Posted on April 24, 2008 04:39 PM | Permalink
MONTREAL - Philadelphia Flyers sniper Daniel Brière knows exactly what kind of welcome awaits him at the Bell Centre tonight in Game 1 of their second round series against the Montreal Canadiens, and he can’t wait.
Brière was a target of the Bell Centre boo birds in both games the Flyers played in Montreal this season, a backlash from a Québécois public who felt he turned his back on his own people when he preferred signing with Philadelphia over the summer rather than take a lucrative offer from the Canadiens.
Brière’s decision was a subject for media fodder throughout the summer in Montreal, with one paper going so far as to report that Brière preferred the Flyers because Canadiens captain Saku Koivu refused to relinquish his first line centre status.
Quebec’s favourite son?
Of course, all the speculation regarding Brière’s decision was ridiculous, but it still created a certain sense among Canadiens fans that a native son had turned his back on them, even though Brière’s hometown of Gatineau, Que., is much closer to Ottawa than it is to Montreal.
The booing over the regular season may or may not have had an impact on Brière, but the two games he played in Montreal were not his best efforts. In his first game, a 5-2 loss Nov. 1, Brière had one assist and was a minus-2, while he and all his teammates were held off the scoresheet in the Flyers 1-0 loss in Montreal on Feb. 16.
Brière always maintained during those regular season meetings that he liked being booed in road rinks, so there’s no reason for him to change his tune now.
“When you’re booed it’s because you’re doing something well, so I take it as a compliment,” Brière told a throng of reporters this morning. “To me, it’s very positive, so I’m going to try and use it to my advantage.”
Containing Brière will be a major challenge for the Canadiens after he racked up 11 points in seven games against the Washington Capitals in round one, with six of those points coming on the power play.
Brière lighting up scoresheet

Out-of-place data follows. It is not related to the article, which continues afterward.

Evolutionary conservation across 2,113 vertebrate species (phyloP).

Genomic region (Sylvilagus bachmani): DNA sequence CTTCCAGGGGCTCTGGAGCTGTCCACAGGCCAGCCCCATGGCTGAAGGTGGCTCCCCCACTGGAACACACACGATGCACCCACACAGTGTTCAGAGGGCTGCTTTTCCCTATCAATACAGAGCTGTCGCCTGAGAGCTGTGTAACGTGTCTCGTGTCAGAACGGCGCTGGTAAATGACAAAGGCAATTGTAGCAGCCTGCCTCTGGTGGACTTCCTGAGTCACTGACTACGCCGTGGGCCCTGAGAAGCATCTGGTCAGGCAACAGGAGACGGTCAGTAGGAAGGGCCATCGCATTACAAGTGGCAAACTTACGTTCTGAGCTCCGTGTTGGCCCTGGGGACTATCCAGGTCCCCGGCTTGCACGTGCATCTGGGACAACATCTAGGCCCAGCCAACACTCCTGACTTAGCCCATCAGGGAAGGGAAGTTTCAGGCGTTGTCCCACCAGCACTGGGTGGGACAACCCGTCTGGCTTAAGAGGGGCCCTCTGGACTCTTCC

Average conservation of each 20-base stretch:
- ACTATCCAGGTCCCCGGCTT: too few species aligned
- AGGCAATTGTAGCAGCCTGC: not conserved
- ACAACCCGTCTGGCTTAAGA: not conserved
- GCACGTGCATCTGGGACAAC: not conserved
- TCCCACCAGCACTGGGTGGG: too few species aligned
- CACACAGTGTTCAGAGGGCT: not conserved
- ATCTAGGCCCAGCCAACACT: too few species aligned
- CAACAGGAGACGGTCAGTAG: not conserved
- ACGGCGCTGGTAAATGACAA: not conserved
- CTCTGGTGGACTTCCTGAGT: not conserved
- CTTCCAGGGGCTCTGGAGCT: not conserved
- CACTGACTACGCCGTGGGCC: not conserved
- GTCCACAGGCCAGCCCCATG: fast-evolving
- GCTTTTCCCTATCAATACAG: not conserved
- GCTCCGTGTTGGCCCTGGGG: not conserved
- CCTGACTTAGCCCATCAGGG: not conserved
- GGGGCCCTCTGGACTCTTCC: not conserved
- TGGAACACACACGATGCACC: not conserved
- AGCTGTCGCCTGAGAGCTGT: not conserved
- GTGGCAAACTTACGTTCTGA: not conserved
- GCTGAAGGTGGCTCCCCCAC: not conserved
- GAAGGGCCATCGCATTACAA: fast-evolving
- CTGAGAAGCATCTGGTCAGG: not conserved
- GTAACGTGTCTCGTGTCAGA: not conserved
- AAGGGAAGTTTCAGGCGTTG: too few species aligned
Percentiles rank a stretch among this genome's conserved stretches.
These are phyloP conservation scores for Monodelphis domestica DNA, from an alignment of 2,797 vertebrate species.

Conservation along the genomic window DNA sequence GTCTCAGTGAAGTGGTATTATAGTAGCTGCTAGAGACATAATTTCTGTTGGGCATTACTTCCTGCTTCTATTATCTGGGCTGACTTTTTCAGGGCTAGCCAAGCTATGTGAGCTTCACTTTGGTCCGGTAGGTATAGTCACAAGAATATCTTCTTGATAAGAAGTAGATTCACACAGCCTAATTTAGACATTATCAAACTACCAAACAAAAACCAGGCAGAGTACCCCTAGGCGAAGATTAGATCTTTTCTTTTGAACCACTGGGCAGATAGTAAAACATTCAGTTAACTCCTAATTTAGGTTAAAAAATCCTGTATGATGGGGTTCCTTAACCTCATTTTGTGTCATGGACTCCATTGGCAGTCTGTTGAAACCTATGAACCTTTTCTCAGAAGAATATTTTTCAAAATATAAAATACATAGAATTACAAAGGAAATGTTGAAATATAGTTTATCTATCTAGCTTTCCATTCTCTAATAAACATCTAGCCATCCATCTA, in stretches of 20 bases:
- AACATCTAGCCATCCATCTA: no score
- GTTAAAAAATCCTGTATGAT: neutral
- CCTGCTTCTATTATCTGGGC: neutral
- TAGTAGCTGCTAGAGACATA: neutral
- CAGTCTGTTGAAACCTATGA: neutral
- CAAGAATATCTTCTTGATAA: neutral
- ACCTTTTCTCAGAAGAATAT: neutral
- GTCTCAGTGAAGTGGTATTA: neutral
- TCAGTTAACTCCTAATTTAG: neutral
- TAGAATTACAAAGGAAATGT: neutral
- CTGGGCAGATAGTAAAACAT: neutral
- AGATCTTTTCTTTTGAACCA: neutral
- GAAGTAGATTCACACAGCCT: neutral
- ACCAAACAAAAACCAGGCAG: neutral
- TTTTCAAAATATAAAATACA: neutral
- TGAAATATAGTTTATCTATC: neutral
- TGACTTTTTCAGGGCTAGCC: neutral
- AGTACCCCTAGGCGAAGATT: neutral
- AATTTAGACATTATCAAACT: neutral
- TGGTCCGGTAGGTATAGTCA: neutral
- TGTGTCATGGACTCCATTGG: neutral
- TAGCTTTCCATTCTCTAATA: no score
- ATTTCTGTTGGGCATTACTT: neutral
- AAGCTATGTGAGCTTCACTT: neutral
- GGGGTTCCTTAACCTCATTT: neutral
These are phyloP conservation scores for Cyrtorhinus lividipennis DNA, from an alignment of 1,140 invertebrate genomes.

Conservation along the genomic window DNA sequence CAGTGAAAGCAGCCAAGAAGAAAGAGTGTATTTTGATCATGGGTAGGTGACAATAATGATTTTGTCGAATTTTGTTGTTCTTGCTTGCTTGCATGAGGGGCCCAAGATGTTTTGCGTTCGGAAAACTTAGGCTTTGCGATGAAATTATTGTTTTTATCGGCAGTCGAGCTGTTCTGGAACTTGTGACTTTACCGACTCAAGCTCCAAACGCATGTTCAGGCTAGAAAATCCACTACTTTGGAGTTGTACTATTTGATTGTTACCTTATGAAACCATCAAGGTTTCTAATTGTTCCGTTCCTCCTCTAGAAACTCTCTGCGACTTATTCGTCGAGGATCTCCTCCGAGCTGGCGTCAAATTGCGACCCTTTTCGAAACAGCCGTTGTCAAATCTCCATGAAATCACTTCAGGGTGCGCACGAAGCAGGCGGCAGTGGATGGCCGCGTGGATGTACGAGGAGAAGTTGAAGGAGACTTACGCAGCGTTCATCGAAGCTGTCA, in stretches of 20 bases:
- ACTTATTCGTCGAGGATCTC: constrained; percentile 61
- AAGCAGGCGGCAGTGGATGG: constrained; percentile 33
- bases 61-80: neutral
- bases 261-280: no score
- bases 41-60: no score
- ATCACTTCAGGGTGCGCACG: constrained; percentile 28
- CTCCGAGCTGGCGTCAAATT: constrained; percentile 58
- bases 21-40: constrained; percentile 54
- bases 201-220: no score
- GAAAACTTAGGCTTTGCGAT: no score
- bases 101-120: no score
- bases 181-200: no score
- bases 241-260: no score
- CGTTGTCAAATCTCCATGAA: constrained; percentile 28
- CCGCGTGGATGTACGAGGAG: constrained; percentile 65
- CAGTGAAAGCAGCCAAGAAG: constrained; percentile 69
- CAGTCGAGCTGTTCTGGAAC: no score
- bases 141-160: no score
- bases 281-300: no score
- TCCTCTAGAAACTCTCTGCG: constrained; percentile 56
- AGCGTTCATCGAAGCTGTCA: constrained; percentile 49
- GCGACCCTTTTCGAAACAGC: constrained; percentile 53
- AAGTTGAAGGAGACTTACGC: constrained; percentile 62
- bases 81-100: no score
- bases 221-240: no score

If an angry crowd at the Bell Centre can help the Canadiens with their mission, Habs coach Guy Carbonneau said, then so be it.
“People will obviously boo him, maybe even more than in the regular season,” Carbonneau said this morning. “Did it bother (Boston Bruins defenceman Zdeno) Chara?
Maybe not in every game, but at some point it has to bother you.
“If he can’t hear it, then good for him…But it’s our play on the ice that will have to bother him even more.”
This series marks the second one in a row where the Canadiens are going up against a team they swept in the regular season, winning their four meetings with the Flyers by a combined 15-6 score.
Of course, what happened with the Bruins in Round One made it clear that the regular-season matchup means nothing, but the Flyers still come into Game 1 with something to prove.
Eyes will be on the crease
Habs goalie Carey Price was particularly effective against the Flyers with a 3-0 record, one shutout, a 1.34 goals-against average and a .961 save percentage.
One thing to watch for in Game 1 will be how much the Flyers attempt to get into Price’s face and crowd him in an attempt to get him off his game.
Everyone on the Canadiens is fully aware of Philadelphia’s second goal against the Capitals in Game 7 where Patrick Thoresen pushed a Capitals defender into goalie Cristobal Huet, leaving the net wide open for Sami Kapanen to score.
The major difference is that Price is 6-foot-3 and 226 pounds, making him one of the biggest players on the ice, and he’s not easy to push around because he often
clears his own crease of intruders.
“To bump him you’re really going to have to bump him because he’s such a big guy,” said Canadiens defenceman Josh Gorges. “But the thing about him is that he’s also so smart. He knows his angles and he knows his net, so it’s tough to bother him.”
Carbonneau hopes the amount of debate Kapanen’s goal stirred around the NHL will make tonight’s referees more conscious of the goal crease and how it must be
“I think they’re aware of it,” Carbonneau said. “It’s something we saw in the four games we played against Philadelphia, so we’re going to have to rely on the refs.”
Tie gets a rest
Finally, for those who are dying to know, Carbonneau will not be wearing his lucky psychedelic tie for tonight’s Game 1. It was once again the first question Carbonneau was asked at his news conference this morning, and the phenomenon shows no sign of ceasing.
As of this afternoon, there were 5,995 members of a group on the popular social networking website Facebook called “Support group for Carbo’s magic playoff tie.” To join the group, search “Guy Carbonneau” and “cravate” (French for tie).
“People have to latch on to something, it’s fun,” Carbonneau said with an exasperated grin when told of the Facebook group. “The stores must like it.”